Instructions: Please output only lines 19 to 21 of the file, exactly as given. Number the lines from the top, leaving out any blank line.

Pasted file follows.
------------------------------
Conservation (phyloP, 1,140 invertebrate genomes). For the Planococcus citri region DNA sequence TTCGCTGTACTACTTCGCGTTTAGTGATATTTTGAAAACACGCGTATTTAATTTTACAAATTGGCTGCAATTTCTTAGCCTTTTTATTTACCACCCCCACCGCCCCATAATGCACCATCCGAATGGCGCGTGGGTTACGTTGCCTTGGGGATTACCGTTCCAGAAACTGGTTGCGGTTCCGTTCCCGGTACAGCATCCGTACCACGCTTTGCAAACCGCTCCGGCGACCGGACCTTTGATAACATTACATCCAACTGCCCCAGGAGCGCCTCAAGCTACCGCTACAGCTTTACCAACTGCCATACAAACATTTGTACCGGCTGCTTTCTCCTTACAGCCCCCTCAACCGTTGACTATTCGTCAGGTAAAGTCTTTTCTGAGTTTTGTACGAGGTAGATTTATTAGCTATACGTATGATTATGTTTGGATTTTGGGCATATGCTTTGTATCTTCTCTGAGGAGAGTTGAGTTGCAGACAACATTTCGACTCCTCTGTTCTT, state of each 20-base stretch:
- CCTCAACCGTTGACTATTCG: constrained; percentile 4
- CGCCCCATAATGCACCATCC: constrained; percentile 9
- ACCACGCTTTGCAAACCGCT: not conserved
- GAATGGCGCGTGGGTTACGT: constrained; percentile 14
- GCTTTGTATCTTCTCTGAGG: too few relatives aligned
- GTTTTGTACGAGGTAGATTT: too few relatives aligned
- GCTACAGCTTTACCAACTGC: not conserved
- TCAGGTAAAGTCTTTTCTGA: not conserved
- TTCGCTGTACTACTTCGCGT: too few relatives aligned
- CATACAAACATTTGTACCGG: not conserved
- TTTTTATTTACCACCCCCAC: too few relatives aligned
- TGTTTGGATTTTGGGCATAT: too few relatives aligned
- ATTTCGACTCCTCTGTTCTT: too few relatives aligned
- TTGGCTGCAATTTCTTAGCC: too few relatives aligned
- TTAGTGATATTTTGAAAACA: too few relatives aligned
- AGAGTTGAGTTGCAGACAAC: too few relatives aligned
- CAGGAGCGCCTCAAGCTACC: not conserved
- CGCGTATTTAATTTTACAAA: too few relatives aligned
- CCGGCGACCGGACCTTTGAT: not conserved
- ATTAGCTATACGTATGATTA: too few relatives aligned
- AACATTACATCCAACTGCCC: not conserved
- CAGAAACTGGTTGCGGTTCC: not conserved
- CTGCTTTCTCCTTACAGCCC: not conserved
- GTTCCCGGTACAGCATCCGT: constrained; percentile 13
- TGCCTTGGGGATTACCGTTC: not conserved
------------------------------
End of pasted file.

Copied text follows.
- CGCGTATTTAATTTTACAAA: too few relatives aligned
- CCGGCGACCGGACCTTTGAT: not conserved
- ATTAGCTATACGTATGATTA: too few relatives aligned